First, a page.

Charlie Chaplin's fourth film for Mutual is a tour de force solo performance, with Chaplin playing his classic drunk, returning home in the wee hours. The only other character in the film is the taxi driver who is oblivious to Charlie's difficulties getting out of the cab. Charlie has equal problems getting into his house. He can't find his key and enters via a window, but he soon finds his key in his vest pocket and exits via the window, reentering in the proper way, through the door. His house is filled with inanimate objects, which to his mind, are ganging up against him. The stuffed animals seem to attack him as he slides on throw rugs along the slippery floor and tries to reach a liquor bottle on a revolving table that keeps eluding him. When he attempts to climb the stairs, he is repeatedly struck by the oversized pendulum of a wall clock and sent tumbling down the staircase. Finally reaching his bedroom, his automatic Murphy bed seems to have a mind of its own, trapping him as it revolves round and round inside its wall compartment, bucking him like a bronco when he sits on it and falling on top of him when he lays on the floor. Finally abandoning the bedroom, Charlie goes to the bathroom, soaking himself as he tries to get a drink from the shower stall and then settling down for the night in the bathtub. Although essentially plotless, One A.M. is a brilliant clinic in physical comedy and the psychology of alcoholic delusions. ~ Phil Posner, Rovi

A Day's Pleasure
Charlie Chaplin's fourth film for First National is generally considered a lightweight entry and a throwback to earlier days. It begins with Charlie, Edna and their two boys leaving their house (actually a corner of Chaplin's studio at La Brea and De Longpre in Hollywood) for a day's outing. The family piles into the family flivver, and after Charlie's amusing efforts to keep the engine running, they arrive at a dock and board a crowded day cruiser. Charlie has a disagreement with another passenger (Tom Wilson), when he squeezes himself into a place on the bench next to the fellow's hefty wife, (Babe London). When Wilson tosses the famous derby onto the dock, Charlie races off the boat to get it. As the vessel pulls away from the dock, a large woman with a baby carriage tries to board, but ends up stretched between the dock and the boat. Charlie, returning with his hat uses her as a gangplank, then tries to pull her aboard with a grappling hook. Once the boat is under way, the passengers dance to the music of a small combo, but soon everyone is feeling the effects of the violently rocking cruiser. Charlie has to stop dancing with the lovely Edna to sit by the railing near the trombonist, whose own mal de mer turns the black man quite pale. Meanwhile, Edna and the kids are napping on deck chairs and Charlie decides to join them. In typical Chaplinesque fashion, he cannot seem to assemble his chair. Overcome by seasickness he collapses into the lap of the equally bilious Babe and is covered with a blanket by a helpful steward. When the lady's jealous husband returns with drinks he tries to attack Charlie, but becomes too nauseated to continue, of which the now recovered Charlie takes advantage. The return trip in the family car is equally eventful. Charlie runs afoul of a couple of traffic cops, is blocked by some irate pedestrians, one of whose foul language spurs Charlie to indicate the divine retribution awaiting him, and backs into a tar truck which spills its contents on the street. The cops, berating Charlie for blocking traffic, get stuck in the tar along with Charlie, but he cleverly steps out of his large shoes and drives off with his family, much to the amusement of the onlookers. This last scene may have originally been intended to occur earlier in the film, according to continuity sheets existing in the Chaplin archives, but was placed at he end of the film for the released version. ~ Phil Posner, Rovi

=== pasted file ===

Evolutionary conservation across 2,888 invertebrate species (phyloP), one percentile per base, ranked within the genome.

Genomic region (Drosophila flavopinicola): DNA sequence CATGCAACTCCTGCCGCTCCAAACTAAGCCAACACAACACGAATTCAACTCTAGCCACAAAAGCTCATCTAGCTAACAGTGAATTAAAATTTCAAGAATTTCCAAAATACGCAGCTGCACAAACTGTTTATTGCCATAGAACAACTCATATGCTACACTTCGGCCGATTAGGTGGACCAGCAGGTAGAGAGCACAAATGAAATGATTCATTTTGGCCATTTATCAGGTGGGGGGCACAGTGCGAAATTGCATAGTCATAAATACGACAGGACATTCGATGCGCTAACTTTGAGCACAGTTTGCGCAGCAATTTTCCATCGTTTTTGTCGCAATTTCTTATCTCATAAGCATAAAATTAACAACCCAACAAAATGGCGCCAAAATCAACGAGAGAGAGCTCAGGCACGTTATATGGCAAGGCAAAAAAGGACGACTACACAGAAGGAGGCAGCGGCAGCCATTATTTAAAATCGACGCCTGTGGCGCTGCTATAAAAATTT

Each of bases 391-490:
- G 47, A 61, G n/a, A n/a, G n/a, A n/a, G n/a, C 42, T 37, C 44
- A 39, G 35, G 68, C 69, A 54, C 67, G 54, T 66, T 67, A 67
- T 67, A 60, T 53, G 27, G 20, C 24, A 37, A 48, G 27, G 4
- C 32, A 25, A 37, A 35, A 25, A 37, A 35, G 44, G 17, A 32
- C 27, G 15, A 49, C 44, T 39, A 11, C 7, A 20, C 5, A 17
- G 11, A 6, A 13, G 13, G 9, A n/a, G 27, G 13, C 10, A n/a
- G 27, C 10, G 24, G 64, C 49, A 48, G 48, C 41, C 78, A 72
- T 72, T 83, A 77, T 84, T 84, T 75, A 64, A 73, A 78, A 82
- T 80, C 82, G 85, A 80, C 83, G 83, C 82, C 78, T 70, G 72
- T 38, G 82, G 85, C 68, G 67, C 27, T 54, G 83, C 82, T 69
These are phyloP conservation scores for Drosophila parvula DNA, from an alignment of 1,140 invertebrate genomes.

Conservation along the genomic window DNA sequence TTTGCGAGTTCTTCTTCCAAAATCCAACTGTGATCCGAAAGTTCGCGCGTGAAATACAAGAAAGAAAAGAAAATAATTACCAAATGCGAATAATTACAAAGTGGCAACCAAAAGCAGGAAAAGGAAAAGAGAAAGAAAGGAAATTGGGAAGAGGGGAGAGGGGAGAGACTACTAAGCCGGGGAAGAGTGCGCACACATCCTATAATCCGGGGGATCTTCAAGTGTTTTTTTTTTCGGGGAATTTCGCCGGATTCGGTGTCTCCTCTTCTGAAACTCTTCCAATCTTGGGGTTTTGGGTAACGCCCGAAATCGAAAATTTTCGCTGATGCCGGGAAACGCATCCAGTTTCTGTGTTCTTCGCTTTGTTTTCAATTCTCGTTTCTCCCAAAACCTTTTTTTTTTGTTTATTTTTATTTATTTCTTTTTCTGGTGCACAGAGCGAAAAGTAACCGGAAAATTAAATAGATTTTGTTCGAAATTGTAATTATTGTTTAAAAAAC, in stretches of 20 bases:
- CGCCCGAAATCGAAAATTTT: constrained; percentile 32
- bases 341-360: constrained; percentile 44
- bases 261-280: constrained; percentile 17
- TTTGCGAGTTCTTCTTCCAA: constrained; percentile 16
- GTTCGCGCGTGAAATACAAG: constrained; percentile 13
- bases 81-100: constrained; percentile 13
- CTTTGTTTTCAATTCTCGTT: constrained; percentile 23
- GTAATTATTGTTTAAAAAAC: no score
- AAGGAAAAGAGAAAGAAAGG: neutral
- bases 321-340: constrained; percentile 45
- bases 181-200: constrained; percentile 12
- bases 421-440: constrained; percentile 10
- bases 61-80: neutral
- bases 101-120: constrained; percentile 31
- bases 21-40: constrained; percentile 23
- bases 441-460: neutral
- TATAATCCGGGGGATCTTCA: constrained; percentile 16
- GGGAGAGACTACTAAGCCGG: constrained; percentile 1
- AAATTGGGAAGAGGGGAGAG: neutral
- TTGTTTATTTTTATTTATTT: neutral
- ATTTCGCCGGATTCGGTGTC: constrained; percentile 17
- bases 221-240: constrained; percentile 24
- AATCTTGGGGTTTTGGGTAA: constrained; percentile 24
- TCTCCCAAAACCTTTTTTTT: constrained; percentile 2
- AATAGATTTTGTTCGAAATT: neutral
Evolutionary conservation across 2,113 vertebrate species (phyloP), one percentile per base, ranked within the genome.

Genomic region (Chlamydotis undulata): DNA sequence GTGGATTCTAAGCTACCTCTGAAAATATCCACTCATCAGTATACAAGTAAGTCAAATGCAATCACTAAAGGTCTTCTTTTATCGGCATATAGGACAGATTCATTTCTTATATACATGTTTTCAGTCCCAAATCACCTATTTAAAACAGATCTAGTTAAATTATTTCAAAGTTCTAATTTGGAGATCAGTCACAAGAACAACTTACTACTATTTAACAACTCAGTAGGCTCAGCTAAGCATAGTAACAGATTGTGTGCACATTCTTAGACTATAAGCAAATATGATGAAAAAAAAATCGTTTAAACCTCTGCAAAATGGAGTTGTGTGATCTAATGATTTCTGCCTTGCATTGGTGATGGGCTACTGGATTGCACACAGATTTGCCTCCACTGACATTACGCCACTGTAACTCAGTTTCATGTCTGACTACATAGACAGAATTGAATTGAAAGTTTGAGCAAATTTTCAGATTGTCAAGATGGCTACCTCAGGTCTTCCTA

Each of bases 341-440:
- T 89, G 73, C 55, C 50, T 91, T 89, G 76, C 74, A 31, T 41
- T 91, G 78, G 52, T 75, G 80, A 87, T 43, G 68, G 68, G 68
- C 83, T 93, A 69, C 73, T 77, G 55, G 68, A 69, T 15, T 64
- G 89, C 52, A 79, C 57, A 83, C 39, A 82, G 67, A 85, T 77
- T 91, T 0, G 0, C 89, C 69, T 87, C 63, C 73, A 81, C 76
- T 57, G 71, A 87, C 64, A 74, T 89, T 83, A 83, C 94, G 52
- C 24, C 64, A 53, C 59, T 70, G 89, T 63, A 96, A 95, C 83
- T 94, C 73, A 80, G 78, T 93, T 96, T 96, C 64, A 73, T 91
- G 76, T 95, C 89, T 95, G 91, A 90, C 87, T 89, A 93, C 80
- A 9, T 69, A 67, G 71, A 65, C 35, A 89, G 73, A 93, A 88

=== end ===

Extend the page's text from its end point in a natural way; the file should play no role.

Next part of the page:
The Vagabond